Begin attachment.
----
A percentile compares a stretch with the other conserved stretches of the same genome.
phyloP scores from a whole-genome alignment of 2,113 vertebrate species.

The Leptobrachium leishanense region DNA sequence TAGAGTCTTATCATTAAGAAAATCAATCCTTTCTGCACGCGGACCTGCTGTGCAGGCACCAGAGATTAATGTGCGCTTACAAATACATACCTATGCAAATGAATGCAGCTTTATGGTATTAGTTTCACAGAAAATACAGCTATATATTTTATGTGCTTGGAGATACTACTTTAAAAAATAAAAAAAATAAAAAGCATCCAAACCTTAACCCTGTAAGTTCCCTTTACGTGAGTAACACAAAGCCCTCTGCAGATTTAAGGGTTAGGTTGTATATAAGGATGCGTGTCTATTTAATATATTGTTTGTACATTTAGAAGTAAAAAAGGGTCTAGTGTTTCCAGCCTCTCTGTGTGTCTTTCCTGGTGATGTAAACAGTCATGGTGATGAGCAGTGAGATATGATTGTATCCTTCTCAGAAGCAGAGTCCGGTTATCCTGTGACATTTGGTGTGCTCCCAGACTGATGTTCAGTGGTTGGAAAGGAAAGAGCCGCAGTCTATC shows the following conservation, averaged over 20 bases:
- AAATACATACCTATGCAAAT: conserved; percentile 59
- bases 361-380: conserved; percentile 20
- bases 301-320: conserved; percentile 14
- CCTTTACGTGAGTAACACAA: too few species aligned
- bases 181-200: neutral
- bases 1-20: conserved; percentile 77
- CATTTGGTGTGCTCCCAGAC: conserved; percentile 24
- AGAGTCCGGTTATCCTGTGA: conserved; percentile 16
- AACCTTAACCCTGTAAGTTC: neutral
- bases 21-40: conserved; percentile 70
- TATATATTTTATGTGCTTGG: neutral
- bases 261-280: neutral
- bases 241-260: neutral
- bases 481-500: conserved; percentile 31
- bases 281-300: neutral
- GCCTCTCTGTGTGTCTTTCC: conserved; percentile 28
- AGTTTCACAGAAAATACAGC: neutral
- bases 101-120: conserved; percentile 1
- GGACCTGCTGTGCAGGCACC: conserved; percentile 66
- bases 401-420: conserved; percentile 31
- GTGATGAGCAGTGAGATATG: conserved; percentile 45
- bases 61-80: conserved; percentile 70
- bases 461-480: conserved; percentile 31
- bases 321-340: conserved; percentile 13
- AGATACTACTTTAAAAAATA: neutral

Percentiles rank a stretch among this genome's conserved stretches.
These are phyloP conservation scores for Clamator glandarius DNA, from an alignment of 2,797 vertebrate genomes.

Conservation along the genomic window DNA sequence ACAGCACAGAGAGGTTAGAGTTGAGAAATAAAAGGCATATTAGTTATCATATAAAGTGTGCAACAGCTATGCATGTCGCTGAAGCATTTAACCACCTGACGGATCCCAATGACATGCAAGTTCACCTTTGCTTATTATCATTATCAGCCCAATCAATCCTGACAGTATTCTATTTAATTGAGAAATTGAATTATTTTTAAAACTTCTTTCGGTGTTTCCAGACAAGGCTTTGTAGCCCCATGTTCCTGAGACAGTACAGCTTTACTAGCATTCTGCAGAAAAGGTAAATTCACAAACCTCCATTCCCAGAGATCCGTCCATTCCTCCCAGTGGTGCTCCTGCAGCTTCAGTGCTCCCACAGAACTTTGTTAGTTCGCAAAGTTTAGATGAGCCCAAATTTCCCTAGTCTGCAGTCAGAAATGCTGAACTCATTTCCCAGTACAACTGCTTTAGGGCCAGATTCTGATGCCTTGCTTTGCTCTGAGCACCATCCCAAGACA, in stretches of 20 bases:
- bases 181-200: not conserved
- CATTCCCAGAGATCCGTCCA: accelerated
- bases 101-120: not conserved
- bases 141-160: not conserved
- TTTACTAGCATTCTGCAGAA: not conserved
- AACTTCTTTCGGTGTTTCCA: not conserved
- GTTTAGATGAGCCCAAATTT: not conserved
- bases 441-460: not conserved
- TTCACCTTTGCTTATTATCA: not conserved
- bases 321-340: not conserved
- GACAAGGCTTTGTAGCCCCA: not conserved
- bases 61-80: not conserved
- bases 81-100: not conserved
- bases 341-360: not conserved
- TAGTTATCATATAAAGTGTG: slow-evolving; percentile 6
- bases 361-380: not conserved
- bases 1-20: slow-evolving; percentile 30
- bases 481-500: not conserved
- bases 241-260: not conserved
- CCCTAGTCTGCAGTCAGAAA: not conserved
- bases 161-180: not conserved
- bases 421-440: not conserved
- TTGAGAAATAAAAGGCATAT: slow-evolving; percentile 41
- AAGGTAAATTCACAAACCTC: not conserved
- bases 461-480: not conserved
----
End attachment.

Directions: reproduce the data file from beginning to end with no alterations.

A percentile compares a stretch with the other conserved stretches of the same genome.
phyloP scores from a whole-genome alignment of 2,113 vertebrate species.

The Leptobrachium leishanense region DNA sequence TAGAGTCTTATCATTAAGAAAATCAATCCTTTCTGCACGCGGACCTGCTGTGCAGGCACCAGAGATTAATGTGCGCTTACAAATACATACCTATGCAAATGAATGCAGCTTTATGGTATTAGTTTCACAGAAAATACAGCTATATATTTTATGTGCTTGGAGATACTACTTTAAAAAATAAAAAAAATAAAAAGCATCCAAACCTTAACCCTGTAAGTTCCCTTTACGTGAGTAACACAAAGCCCTCTGCAGATTTAAGGGTTAGGTTGTATATAAGGATGCGTGTCTATTTAATATATTGTTTGTACATTTAGAAGTAAAAAAGGGTCTAGTGTTTCCAGCCTCTCTGTGTGTCTTTCCTGGTGATGTAAACAGTCATGGTGATGAGCAGTGAGATATGATTGTATCCTTCTCAGAAGCAGAGTCCGGTTATCCTGTGACATTTGGTGTGCTCCCAGACTGATGTTCAGTGGTTGGAAAGGAAAGAGCCGCAGTCTATC shows the following conservation, averaged over 20 bases:
- AAATACATACCTATGCAAAT: conserved; percentile 59
- bases 361-380: conserved; percentile 20
- bases 301-320: conserved; percentile 14
- CCTTTACGTGAGTAACACAA: too few species aligned
- bases 181-200: neutral
- bases 1-20: conserved; percentile 77
- CATTTGGTGTGCTCCCAGAC: conserved; percentile 24
- AGAGTCCGGTTATCCTGTGA: conserved; percentile 16
- AACCTTAACCCTGTAAGTTC: neutral
- bases 21-40: conserved; percentile 70
- TATATATTTTATGTGCTTGG: neutral
- bases 261-280: neutral
- bases 241-260: neutral
- bases 481-500: conserved; percentile 31
- bases 281-300: neutral
- GCCTCTCTGTGTGTCTTTCC: conserved; percentile 28
- AGTTTCACAGAAAATACAGC: neutral
- bases 101-120: conserved; percentile 1
- GGACCTGCTGTGCAGGCACC: conserved; percentile 66
- bases 401-420: conserved; percentile 31
- GTGATGAGCAGTGAGATATG: conserved; percentile 45
- bases 61-80: conserved; percentile 70
- bases 461-480: conserved; percentile 31
- bases 321-340: conserved; percentile 13
- AGATACTACTTTAAAAAATA: neutral

Percentiles rank a stretch among this genome's conserved stretches.
These are phyloP conservation scores for Clamator glandarius DNA, from an alignment of 2,797 vertebrate genomes.

Conservation along the genomic window DNA sequence ACAGCACAGAGAGGTTAGAGTTGAGAAATAAAAGGCATATTAGTTATCATATAAAGTGTGCAACAGCTATGCATGTCGCTGAAGCATTTAACCACCTGACGGATCCCAATGACATGCAAGTTCACCTTTGCTTATTATCATTATCAGCCCAATCAATCCTGACAGTATTCTATTTAATTGAGAAATTGAATTATTTTTAAAACTTCTTTCGGTGTTTCCAGACAAGGCTTTGTAGCCCCATGTTCCTGAGACAGTACAGCTTTACTAGCATTCTGCAGAAAAGGTAAATTCACAAACCTCCATTCCCAGAGATCCGTCCATTCCTCCCAGTGGTGCTCCTGCAGCTTCAGTGCTCCCACAGAACTTTGTTAGTTCGCAAAGTTTAGATGAGCCCAAATTTCCCTAGTCTGCAGTCAGAAATGCTGAACTCATTTCCCAGTACAACTGCTTTAGGGCCAGATTCTGATGCCTTGCTTTGCTCTGAGCACCATCCCAAGACA, in stretches of 20 bases:
- bases 181-200: not conserved
- CATTCCCAGAGATCCGTCCA: accelerated
- bases 101-120: not conserved
- bases 141-160: not conserved
- TTTACTAGCATTCTGCAGAA: not conserved
- AACTTCTTTCGGTGTTTCCA: not conserved
- GTTTAGATGAGCCCAAATTT: not conserved
- bases 441-460: not conserved
- TTCACCTTTGCTTATTATCA: not conserved
- bases 321-340: not conserved
- GACAAGGCTTTGTAGCCCCA: not conserved
- bases 61-80: not conserved
- bases 81-100: not conserved
- bases 341-360: not conserved
- TAGTTATCATATAAAGTGTG: slow-evolving; percentile 6
- bases 361-380: not conserved
- bases 1-20: slow-evolving; percentile 30
- bases 481-500: not conserved
- bases 241-260: not conserved
- CCCTAGTCTGCAGTCAGAAA: not conserved
- bases 161-180: not conserved
- bases 421-440: not conserved
- TTGAGAAATAAAAGGCATAT: slow-evolving; percentile 41
- AAGGTAAATTCACAAACCTC: not conserved
- bases 461-480: not conserved